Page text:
I’m very pleased to share a new iBook just published by my Social Studies Methods class at the University of Portland. Free at iTunes. Static pdf version of the iBook.
It features ten engaging questions and historic documents that empower students to be the historian in the classroom. The units draw from a fascinating collection of text and multimedia content - documents, posters, photographs, audio, video, letter and other ephemera. "Stop-and-think" prompts based on CCSS skills guide students through analysis of the primary and secondary sources. Essential questions foster critical thinking. All documents include links back to the original source material so readers can remix the content into their own curated collections.
All of my students assignments had a public audience on our class blog and were designed to meet our three class goals:
- Learn to think like a historian.
- Become a skillful Instructional designer
- Develop technical skills for production, reflection, growth and professional networking.
The lesson design process began early in the semester when students designed lessons in historical thinking skills based on the work of Sam Wineburg and the Stanford History Education Group (SHEG). They focussed on three key skills – Sourcing, Contextualizing and Corroborating. Then students identified essential questions worth answering and gathered documents to explore the question in an extended DBQ design process.
Exploring History: Vol II was our PBL capstone and is available on iTunes in 51 countries around the world. Here's a post (from last fall's class) that describes our project workflow (including how we utilized iBooks Author). Here's Exploring History: Vol I created by my fall 2013 class.
I’ll be doing a future blog post that features each student’s DBQ, but for now here’s the US and World History lessons in chronological order:
- The American Revolution by Scott Deal
- The Pig War by Andy Saxton
- Cesspool of Savagery by Michelle Murphy
- Chemical War by Erik Nelson
- Americans’ Perceptions of Immigration in the 1920s by Ceci Brunning and Jenna Bunnell
- The New Deal and the Art of Public Persuasion by Kari VanKommer
- Combat Soldiers in Context by Kristi Anne McKenzie
- The Marshall Plan: Altruism or Pragmatism? by Samuel Kimerling
- Little Rock Nine: Evaluating Historical Sources by Christy Thomas
- First Ladies as a Political Tool by Emily Strocher
Here’s a brief case study in how use social media to showcase your work and create a professional learning network.
I’m pleased to introduce my latest multitouch iBook “Portland’s Japantown Revealed.” Free at iTunes. It’s filled with over a hundred archival photographs and dozens of video interviews with former Japantown residents that detail life from the 1890s through the incarcerations of WWII. It features two dozen interactive “Portland Revealed” widgets that allow the reader to blend historic and contemporary photographs.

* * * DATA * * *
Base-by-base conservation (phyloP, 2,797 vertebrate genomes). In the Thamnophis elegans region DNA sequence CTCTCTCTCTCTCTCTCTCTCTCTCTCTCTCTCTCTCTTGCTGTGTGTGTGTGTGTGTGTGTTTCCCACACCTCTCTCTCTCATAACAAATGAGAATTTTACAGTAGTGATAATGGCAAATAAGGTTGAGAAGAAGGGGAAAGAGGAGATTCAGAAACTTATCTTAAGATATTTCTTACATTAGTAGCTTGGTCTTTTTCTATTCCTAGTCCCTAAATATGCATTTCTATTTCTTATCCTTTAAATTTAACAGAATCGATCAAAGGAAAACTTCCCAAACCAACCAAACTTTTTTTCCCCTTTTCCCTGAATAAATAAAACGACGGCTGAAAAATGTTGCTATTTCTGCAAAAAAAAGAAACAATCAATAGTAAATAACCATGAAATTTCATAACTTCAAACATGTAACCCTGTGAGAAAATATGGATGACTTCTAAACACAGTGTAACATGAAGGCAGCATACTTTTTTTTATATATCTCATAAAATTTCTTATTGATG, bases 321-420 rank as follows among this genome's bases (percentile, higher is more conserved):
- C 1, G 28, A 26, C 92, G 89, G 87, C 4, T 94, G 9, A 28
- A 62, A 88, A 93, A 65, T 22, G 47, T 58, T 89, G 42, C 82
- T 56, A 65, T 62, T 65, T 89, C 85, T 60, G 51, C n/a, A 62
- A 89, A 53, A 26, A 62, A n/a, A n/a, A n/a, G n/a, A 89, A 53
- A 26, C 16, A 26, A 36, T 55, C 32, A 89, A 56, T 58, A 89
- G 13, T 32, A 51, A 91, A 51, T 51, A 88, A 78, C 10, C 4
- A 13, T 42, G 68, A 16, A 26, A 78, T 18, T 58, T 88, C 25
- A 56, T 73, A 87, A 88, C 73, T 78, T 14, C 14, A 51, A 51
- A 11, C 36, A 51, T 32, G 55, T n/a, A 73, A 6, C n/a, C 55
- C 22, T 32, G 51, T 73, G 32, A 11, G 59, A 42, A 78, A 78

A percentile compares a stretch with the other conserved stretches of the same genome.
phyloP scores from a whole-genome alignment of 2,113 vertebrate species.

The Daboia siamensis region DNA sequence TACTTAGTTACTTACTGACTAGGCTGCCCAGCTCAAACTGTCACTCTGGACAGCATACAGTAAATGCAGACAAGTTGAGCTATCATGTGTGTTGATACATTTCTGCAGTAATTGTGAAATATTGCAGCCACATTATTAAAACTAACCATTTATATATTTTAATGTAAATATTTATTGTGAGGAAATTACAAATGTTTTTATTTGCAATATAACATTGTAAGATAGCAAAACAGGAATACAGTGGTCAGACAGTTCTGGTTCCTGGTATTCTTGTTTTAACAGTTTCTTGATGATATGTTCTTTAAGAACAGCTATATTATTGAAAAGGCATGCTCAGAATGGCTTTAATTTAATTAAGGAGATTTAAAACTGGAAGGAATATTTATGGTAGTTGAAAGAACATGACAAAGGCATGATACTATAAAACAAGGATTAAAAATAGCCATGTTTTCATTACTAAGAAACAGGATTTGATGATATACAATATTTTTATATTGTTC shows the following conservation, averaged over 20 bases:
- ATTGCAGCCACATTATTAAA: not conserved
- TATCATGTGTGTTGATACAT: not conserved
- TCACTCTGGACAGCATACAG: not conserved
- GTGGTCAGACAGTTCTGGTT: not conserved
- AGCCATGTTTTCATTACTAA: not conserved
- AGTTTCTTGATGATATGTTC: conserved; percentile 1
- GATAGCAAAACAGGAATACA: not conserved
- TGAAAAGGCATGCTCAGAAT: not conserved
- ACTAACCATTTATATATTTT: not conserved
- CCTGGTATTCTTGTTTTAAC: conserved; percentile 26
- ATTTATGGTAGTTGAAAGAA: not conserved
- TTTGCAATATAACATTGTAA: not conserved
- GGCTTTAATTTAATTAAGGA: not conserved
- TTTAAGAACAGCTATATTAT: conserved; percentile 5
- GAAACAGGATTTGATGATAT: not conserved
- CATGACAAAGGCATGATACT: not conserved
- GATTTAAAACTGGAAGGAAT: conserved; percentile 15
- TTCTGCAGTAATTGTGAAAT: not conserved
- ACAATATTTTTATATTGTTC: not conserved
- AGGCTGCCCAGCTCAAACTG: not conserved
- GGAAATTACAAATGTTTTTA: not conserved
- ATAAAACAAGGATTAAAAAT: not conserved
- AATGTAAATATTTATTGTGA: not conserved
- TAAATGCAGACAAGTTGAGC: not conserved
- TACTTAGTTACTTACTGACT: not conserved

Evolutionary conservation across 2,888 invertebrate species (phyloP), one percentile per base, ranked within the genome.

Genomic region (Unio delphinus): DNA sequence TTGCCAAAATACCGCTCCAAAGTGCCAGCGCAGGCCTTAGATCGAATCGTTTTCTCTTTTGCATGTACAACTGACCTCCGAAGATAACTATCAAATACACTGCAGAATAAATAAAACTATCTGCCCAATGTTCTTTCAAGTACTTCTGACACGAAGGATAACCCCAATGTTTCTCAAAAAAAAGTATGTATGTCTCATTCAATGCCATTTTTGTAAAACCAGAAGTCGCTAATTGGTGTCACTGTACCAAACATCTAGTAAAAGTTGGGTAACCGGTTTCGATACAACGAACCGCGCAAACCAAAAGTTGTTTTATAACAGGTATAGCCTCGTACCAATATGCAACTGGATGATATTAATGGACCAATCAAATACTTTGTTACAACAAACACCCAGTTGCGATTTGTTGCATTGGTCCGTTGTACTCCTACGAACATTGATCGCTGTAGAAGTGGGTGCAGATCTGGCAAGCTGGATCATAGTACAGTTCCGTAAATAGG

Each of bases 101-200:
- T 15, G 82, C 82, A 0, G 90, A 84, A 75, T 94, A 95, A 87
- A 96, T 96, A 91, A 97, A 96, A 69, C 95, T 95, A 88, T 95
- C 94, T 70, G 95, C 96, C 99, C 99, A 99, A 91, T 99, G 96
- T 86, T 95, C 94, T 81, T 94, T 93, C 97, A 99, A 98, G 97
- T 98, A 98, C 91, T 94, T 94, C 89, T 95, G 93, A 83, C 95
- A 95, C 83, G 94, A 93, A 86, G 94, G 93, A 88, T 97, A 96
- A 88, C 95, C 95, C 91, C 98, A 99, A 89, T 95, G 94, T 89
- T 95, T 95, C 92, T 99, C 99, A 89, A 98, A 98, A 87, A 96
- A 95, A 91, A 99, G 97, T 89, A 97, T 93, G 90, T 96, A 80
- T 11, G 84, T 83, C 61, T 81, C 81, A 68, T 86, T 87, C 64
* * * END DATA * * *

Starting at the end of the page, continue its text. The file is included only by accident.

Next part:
Here’s a video of my one-hour intro to iBooks Author. Download my free Quick Start: iBooks Author and follow along. Plus links to iBA resource website and more
Here’s my free multi-touch iBook that will get you started using iBooks Author. Includes an interactive tour of the app, widget sampler with settings, and tips and tricks for designing your iBook and managing your work flow.
Here’s your chance to learn how easy it is for students and teachers to create multi-touch iBooks using iBA. We’ll demonstrate the key steps in designing an iBook that can be published to iTunes or shared as iBooks files. Download my free 20-page “Quick Start: iBooks Author.” Links to more how to’s and free content resources for your iBook project – interactive widgets, images, videos, audio and more.
I’m looking forward to presenting at integratED Portland 2014 February 26–28, 2014. It’s a premier edtech conference features active hands-on sessions with an impressive team of presenters. I’m honored to be doing two workshops. Here’s my previews
My preservice teachers just published an iBook collection of document-based questions in US and World History. It’s now available free at iTunes. Here’s some tips on how to turn your students into published authors.
I’ve been anxiously awaiting the chance to see if iBooks Author widgets would make it to the desktop in the new Mavericks version of iBooks. I’m pleased to report that all the iBA – created widgets run perfectly. Plus, viewing an iBook on 27” Thunderbolt display is awesome.
Scalable Vector Graphics (SVG) files are very small files can be scaled up to yield large images without the distorting “jaggies.” Here’s a quick how-to that will allow you import SVG images into iBooks Author. Use the same process to import SVG files into Apple Keynote, Numbers and Pages. Download a free demo sample iBook.